Wednesday, May 17, 2017

Episode Review – The Immunity Syndrome (Original Series, Season 2)

For those who are new to my episode reviews, you can find the post where I establish my point criteria here


Overview – As the Enterprise heads towards a shore leave destination, they are contacted by Starbase 6 with respect to the starship Intrepid, manned by an all-Vulcan crew. Soon after receiving the distress call, Spock experiences a telepathic communication with the Intrepid’s crew, indicating that they were all suddenly killed. As they approach the last known location of the Intrepid, Kirk and the crew begin to experience various symptoms if illness and fatigue. As they discover the source of their problems, a large, cell-like space creature that feeds on energy, Kirk must decide which of his two closest friends, Spock or McCoy, he must sacrifice to save the ship.


Score: 8/10 – While the pacing in this episode is often a bit slow, there is a great story to be told in this episode. While on the surface it looks like an adventure to save the galaxy from an entity that seems to feed off of all energy, it is actually a fairly well done study of the relationship between the original series trifecta of Kirk, Spock, and McCoy. As the crew try to stave off this “destroyer of worlds” (the latest in a long string of such adversaries), we examine this friendship in much greater depth. Not only does Kirk play the balance to Spock’s cool logic and McCoy’s fiery emotions, he must choose between them to save the ship, likely at the cost of his friend’s life. It is a decision that Kirk does not enjoy, but in his typical fashion he makes the tough call. The science behind the solution to the problem may be a little farfetched (hey, it is called science fiction for a reason), but the dramatic buildup mostly works.


Relevance - 0 points. Sadly, there is nothing in this episode that connects it with other episodes in Star Trek. Having a recurring theme of threats to the galaxy notwithstanding, it would have been humorous to hear someone, such as McCoy, mention that the crew have been facing off against a lot of galaxy-level threats recently. If you miss this episode, it is no big deal (except for the fact that this is a great episode).


Continuity - 3 points. Everything checks out here. All-Vulcan crew starships should not be a big surprise (we see them in DS9 as well), and nothing contradicts any storylines. Most importantly is the Character continuity. With the focus being on Kirk, Spock, and McCoy, these three act exactly the way we expect and love them to. There has always been great chemistry between the three, and this is the showcase.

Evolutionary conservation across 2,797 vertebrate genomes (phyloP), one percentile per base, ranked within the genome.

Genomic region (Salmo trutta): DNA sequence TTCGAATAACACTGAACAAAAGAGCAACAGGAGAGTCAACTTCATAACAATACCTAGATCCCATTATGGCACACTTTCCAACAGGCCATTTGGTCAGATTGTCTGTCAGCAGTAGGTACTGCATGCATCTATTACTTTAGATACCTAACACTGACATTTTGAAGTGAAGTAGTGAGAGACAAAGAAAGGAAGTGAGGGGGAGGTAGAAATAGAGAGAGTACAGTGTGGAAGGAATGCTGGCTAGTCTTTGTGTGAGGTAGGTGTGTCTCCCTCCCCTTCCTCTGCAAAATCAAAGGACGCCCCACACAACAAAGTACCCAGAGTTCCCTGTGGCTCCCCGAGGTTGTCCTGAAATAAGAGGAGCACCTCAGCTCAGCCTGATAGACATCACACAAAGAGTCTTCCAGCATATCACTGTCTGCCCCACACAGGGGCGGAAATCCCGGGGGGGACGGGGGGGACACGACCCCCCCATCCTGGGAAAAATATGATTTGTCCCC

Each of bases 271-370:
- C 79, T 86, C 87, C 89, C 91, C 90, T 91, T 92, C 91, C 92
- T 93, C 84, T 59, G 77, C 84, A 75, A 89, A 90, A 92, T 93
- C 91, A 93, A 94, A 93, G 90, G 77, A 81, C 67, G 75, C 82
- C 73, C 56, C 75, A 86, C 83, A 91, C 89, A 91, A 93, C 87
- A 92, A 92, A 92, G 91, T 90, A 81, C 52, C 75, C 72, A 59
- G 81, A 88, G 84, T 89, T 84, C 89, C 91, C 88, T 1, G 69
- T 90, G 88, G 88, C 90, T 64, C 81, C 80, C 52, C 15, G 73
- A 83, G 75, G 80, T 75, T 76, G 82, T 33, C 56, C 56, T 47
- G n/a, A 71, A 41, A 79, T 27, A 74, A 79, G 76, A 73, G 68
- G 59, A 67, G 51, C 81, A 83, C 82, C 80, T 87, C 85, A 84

Character Development – 3 points. Again, showcasing the great on-screen chemistry between not only the three central characters but the three actors as well, this episode does a fine job in pushing all three along their development. Kirk has to deal with the choice of which of his closest friends he should send on what is most likely going to be a suicide mission. Both Spock and McCoy are willing to go to keep the other one safe. The genuine care that each has for the others is strongly shown in this episode. Yes, McCoy and Spock argue. A lot. For two individuals that are so fundamentally different, that is to be expected. Yet when push comes to shove, they are there for each other. There is no greater example of this than when they are attempting to rescue Spock, who suggests that they conserve their energy. McCoy shouts out “Shut up Spock, we’re rescuing you!” to which Spock replies with his ever cool quip “Why thank you…Captain McCoy”. Great writing helps flesh out the great friendship these characters had.


Social Commentary – 2 points. Making the tough call. Which friend do you sacrifice? For a guy that does not like the no-win scenario, Kirk has a doozy of one here. Still, he makes the best call that he can, and then does everything he can to cheat the system and emerge the winner. While we may not have decide between friends in life-or-death situations on a regular basis, we often have to make tough choices that we would rather not make at all. All we can do is make the best choice we can and hope it all works out for the best.


Cool Stuff – 1 point. One point scored for the space amoeba. Cool creature, both in the 60s and with the re-mastered edition. While realistically I doubt such a creature could exist, I did appreciate the imagination that was put into its development.



Rank – Captain (17 points). This is an enjoyable episode that highlights one of the Original Series best qualities, the dynamic of Kirk, Spock, and Bones. It is an adventure story that does a lot to build this dynamic. While missing it might not take away from the overall picture, it is a great story that you should not miss.


If you would like to read other reviews from the Original Series, click on the link here.

If you would like to read an episode review from any of the Trek series, click the following link to get to the series catalog. If the episode you want reviewed has not been done yet, then feel free to request it in the comments and I will see what I can do.

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